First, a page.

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What Does the Tire Pressure Monitoring System Do?

Tire pressure monitoring systems (TPMS) are designed to alert drivers when the air pressure in one or more tires is too low. This is an important safety feature, as under-inflated tires can lead to poor handling, reduced fuel economy, and even a blowout.

There are two main types of TPMS: direct and indirect. Direct TPMS use sensors mounted inside the tires to measure the air pressure and send the information to the vehicle's onboard computer. Indirect TPMS, on the other hand, uses the vehicle's ABS (Anti-Lock Braking System) sensors to estimate the air pressure based on the rotational speed of the tires.

When a TPMS sensor detects a low tire pressure, it sends a signal to the vehicle's onboard computer, which then displays a warning on the dashboard. The warning light will typically be either an exclamation mark within a horseshoe or a flat tire icon.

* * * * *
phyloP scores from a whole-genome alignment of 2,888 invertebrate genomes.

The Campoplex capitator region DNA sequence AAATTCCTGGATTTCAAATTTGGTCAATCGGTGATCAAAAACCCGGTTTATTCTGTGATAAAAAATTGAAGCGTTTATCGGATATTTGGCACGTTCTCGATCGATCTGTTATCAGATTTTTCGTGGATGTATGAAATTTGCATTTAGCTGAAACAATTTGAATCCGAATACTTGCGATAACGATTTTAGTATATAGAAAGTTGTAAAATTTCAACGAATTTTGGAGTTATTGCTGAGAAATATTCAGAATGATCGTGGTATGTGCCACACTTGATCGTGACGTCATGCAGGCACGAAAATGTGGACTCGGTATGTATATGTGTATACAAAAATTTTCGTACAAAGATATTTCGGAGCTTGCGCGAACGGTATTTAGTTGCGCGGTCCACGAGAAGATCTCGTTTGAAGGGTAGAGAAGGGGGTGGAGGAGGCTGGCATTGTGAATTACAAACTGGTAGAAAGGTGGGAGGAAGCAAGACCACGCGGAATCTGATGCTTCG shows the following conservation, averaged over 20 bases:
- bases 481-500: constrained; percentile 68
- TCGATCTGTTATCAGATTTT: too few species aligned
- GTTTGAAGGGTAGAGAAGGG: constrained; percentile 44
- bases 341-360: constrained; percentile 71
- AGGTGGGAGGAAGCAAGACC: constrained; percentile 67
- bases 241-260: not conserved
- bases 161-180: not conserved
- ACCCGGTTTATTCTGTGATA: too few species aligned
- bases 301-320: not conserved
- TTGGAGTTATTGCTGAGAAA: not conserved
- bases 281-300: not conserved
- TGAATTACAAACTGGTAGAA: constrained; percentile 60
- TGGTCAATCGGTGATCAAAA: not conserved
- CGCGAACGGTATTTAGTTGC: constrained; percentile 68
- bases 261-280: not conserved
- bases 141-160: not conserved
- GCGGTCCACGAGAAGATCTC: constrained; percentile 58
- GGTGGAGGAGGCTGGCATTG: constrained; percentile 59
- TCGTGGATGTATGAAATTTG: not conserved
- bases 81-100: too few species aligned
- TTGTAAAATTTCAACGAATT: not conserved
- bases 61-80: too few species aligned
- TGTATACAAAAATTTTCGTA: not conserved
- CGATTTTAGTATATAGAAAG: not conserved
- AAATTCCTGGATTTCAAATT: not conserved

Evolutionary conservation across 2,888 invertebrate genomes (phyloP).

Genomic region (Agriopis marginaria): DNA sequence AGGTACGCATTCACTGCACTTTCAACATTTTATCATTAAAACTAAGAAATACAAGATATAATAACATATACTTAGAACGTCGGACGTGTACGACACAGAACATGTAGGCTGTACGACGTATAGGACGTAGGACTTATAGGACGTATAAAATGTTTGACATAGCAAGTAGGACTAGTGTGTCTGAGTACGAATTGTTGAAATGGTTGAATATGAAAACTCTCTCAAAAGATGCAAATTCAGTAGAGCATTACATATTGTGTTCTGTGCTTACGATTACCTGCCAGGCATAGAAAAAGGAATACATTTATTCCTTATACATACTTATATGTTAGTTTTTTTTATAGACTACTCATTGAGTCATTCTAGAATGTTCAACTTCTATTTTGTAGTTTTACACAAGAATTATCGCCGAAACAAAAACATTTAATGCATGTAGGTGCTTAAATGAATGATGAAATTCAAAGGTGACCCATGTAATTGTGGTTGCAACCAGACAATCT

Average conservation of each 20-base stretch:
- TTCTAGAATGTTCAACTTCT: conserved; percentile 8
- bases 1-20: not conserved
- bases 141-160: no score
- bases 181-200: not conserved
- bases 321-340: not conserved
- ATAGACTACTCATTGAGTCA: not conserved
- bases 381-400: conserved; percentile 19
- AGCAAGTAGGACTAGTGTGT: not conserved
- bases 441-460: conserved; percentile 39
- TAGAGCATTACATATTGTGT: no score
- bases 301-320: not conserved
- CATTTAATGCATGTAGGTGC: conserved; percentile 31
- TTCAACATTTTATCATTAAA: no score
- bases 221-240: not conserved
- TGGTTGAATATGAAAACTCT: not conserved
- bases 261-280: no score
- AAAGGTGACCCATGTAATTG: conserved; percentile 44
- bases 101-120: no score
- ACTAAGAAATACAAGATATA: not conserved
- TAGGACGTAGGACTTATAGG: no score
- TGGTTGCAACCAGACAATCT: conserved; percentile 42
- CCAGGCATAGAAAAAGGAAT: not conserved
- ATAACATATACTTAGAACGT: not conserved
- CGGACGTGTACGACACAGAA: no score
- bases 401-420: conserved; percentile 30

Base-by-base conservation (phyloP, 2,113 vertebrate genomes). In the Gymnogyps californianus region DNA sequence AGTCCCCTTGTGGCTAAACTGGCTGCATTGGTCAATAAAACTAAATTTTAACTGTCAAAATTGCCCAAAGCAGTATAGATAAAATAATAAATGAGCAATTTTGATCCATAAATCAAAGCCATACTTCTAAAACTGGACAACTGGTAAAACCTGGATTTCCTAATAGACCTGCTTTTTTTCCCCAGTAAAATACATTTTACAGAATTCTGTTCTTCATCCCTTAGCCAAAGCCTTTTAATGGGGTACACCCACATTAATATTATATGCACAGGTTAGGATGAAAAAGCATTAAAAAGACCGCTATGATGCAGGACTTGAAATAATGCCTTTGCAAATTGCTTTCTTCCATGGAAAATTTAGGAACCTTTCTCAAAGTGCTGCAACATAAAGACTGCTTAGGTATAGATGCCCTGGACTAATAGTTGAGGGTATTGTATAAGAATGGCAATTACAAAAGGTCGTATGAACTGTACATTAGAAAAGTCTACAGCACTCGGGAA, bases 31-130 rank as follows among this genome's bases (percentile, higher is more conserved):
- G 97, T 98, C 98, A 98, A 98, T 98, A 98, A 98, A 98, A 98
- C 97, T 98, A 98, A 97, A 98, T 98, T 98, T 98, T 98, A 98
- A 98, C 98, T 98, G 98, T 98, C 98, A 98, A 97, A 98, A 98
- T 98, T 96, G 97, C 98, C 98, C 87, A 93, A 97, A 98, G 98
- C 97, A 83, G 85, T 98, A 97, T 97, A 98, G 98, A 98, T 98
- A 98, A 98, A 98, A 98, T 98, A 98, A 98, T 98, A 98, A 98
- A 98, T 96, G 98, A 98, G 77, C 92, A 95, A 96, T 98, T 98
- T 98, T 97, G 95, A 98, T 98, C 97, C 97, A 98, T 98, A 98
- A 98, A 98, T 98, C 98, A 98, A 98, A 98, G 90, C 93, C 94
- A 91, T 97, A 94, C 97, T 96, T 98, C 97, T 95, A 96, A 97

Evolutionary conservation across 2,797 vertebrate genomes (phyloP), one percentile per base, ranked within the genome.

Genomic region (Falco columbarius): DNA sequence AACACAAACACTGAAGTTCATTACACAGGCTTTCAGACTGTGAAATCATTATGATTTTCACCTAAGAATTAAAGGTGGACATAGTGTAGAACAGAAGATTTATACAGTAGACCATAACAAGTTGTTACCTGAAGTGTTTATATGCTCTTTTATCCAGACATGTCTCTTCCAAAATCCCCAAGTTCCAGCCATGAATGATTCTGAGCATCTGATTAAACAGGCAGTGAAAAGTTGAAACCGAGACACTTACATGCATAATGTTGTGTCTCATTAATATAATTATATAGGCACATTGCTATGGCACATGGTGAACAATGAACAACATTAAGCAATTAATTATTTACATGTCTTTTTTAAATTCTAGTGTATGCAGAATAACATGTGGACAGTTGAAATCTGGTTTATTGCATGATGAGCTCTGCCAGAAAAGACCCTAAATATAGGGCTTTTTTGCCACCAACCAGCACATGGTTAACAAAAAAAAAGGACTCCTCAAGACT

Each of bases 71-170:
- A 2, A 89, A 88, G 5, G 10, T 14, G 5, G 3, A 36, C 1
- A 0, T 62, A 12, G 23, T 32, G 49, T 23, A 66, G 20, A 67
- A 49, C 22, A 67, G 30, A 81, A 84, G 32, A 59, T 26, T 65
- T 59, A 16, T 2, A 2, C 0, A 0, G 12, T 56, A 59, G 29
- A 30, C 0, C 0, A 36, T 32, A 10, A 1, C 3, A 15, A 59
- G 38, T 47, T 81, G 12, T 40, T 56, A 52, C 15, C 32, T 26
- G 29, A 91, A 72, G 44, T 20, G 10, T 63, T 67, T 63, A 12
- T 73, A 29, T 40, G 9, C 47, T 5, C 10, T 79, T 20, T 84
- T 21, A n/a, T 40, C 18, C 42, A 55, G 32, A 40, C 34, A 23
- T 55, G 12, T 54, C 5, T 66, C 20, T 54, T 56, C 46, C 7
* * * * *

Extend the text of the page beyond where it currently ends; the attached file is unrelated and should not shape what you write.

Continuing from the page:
One of the most common issues with TPMS is a dead or weak battery in the sensor. This can cause the sensor to stop transmitting tire pressure information to the vehicle's computer, resulting in a warning light on the dashboard. Other common issues include faulty sensors, damaged or corroded valve stems, and issues with the TPMS module or receiver.

It is important to note that not all vehicles have TPMS installed as standard, it may be an option or an aftermarket addition. In addition, some older vehicles may not have TPMS at all.

If you notice a warning light on your dashboard indicating a problem with your TPMS, it's important to have the system checked by a qualified technician. The technician will be able to diagnose the problem and repair or replace any faulty components.

Regularly checking tire pressure is important to maintain the safety and performance of your vehicle. If you need assistance with checking your tire pressure and inspecting your tires, please do not hesitate to visit the auto service specialists at Rix Automotive.